Poetry graces the speeches of Barack Obama. Few political leaders have his skill of telling the progressive story of America in a way that draws us together. His budget speech delivered at George Washington was exemplary, portraying an America of both rugged individualism and common purpose.
The president combined his defense of progressive governance with a pointed and clear critique of the preposterous Republican budget plan and its indefensible priorities.
He stood as Horatio at the bridge in defense of Medicare and Medicaid against the Republican plan, which would end them as we know it. All the blood-curdling charts about mountainous deficits and debt, about trillions in "unfunded mandates," are based almost entirely on soaring costs of a broken health-care system that now costs two times per capita more than the average cost of systems in other industrial nations, with worse results. The president rightly indicted Republicans for failing to do anything about cost reduction (in fact making it worse by repealing the cost reforms passed as part of health-care reform), and instead simply turning Medicare into a voucher with limited value while cutting nearly a trillion out of Medicaid, forcing the most vulnerable -- seniors, the disabled, poor children, the deathly ill in nursing homes -- to pay more for health care or go without.
Obama instead called for pushing for more reform, more of the hard work to police and curb rising health care costs. And he started by calling for allowing Medicare to use its purchasing power to gain bulk discounts for prescription drugs, a common sense measure now prohibited by current law.
In contrast to the Republican plan, the president insisted that deficit reduction come not simply from cuts in domestic programs, but from the defense budget also. He called for ending the top-end Bush tax cuts for the "millionaires and billionaires," and opposed the Republican call for even more tax breaks for the wealthy. And he sensibly defended Social Security, noting that it does not contribute to the deficit and shouldn't be part of the solution.
And the president forcefully flayed the utter folly of the Republican plan:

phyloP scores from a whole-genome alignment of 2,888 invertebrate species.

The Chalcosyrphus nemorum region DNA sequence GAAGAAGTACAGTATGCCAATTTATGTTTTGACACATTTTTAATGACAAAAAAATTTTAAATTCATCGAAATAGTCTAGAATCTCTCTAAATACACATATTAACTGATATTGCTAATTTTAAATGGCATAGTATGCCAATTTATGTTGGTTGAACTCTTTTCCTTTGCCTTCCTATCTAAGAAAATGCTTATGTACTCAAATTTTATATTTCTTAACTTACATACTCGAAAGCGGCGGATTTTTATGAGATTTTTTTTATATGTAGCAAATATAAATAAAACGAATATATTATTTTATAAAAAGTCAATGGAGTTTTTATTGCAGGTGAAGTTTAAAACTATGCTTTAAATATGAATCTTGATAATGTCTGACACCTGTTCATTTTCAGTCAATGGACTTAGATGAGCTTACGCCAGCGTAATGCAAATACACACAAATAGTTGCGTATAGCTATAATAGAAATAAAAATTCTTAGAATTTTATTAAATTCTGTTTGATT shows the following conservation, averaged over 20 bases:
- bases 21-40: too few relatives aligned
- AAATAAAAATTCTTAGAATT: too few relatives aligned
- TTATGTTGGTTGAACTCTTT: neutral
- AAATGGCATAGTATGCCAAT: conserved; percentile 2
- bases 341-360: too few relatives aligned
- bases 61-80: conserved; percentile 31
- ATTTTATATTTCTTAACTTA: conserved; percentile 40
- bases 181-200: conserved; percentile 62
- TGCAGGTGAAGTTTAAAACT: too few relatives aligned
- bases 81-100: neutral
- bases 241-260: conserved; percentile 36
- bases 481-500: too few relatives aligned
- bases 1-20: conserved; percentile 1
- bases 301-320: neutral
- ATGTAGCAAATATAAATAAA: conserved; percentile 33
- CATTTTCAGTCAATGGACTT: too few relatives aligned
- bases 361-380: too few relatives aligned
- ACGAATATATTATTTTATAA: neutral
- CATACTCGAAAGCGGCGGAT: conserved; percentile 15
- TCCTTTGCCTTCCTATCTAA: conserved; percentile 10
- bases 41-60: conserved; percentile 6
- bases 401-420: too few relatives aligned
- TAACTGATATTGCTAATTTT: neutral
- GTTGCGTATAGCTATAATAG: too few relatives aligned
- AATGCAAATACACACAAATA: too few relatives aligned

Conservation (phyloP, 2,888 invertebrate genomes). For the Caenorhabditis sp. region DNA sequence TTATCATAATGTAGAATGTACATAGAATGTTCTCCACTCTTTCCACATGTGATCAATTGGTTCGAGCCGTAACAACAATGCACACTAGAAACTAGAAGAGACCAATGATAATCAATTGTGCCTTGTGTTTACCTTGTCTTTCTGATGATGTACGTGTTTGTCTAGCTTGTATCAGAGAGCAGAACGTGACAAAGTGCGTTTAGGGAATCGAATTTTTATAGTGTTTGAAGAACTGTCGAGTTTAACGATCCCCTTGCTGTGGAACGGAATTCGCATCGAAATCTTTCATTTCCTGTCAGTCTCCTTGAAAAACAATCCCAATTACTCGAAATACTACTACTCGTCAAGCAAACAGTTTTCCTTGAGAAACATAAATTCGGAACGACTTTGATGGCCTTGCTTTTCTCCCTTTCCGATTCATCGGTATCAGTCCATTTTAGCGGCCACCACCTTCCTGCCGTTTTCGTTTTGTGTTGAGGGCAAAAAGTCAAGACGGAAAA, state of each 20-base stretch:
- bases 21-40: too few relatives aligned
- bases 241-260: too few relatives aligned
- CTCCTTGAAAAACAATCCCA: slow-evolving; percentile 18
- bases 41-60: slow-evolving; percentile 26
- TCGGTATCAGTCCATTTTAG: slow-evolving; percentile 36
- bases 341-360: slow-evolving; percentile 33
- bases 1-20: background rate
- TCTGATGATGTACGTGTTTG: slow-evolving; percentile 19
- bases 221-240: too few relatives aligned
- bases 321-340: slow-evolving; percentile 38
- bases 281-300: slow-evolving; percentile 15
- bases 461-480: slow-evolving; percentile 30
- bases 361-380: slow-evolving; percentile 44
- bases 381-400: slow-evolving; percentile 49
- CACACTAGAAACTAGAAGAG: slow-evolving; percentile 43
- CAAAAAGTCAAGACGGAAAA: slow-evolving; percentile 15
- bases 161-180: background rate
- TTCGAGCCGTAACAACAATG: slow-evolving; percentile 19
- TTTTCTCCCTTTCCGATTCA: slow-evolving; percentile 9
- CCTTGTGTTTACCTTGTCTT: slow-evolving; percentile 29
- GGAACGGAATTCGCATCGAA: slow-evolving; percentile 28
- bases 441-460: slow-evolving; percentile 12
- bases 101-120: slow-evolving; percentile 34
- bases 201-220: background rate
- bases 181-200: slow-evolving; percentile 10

"The fact is, their vision is less about reducing the deficit than it is about changing the basic social compact in America. As Ronald Reagan's own budget director said, there's nothing 'serious' or 'courageous' about this plan. There's nothing serious about a plan that claims to reduce the deficit by spending a trillion dollars on tax cuts for millionaires and billionaires. There's nothing courageous about asking for sacrifice from those who can least afford it and don't have any clout on Capitol Hill. And this is not a vision of the America I know."
Given the rumors and suggestions floated by administration spokesmen before the speech, many progressives were pleased by the speech. Those of us who mobilized to demand defense of Medicare, Medicaid and Social Security were particularly relieved.
The Conservative Context
But it is worth understanding just how conservative this debate has become -- and how far the president has retreated. The most progressive president since Johnson has now embraced a center-right agenda -- even before entering negotiations with the Republicans.
Keynes and Jobs: RIP
The president effectively announced the demise of a reborn Keynesian era that has expired before the economy revived. There are 25-million Americans in need of full-time work. Home values are still sinking; gas prices are at $4 a gallon and rising. Consumer confidence is plummeting. Europe's growth is slowing. But the federal government will join the states and cities in immediately cutting spending and laying off workers.
With this premature embrace of austerity, mass unemployment may become the new normal. Wages will remain stagnant. The concentration of wealth will grow and the middle class will continue to decline.
The president allowed that he was "sympathetic" to the view that we shouldn't cut spending until the economy is fully recovered. But he embraced the conservative argument that "doing nothing on the deficit is just not an option," because we could do "real damage to the economy" if we don't "begin a process now."
But mass unemployment and stagnant wages represent "real damage to the economy" that is here and now, not speculative. There's no sign of the potential harm that might be caused by deficits in the sometime future. Interest rates are low; America has no trouble financing its debt. The president started down this path prematurely in 2009; now he has forced the pace.
Timidity on Common Sense Priorities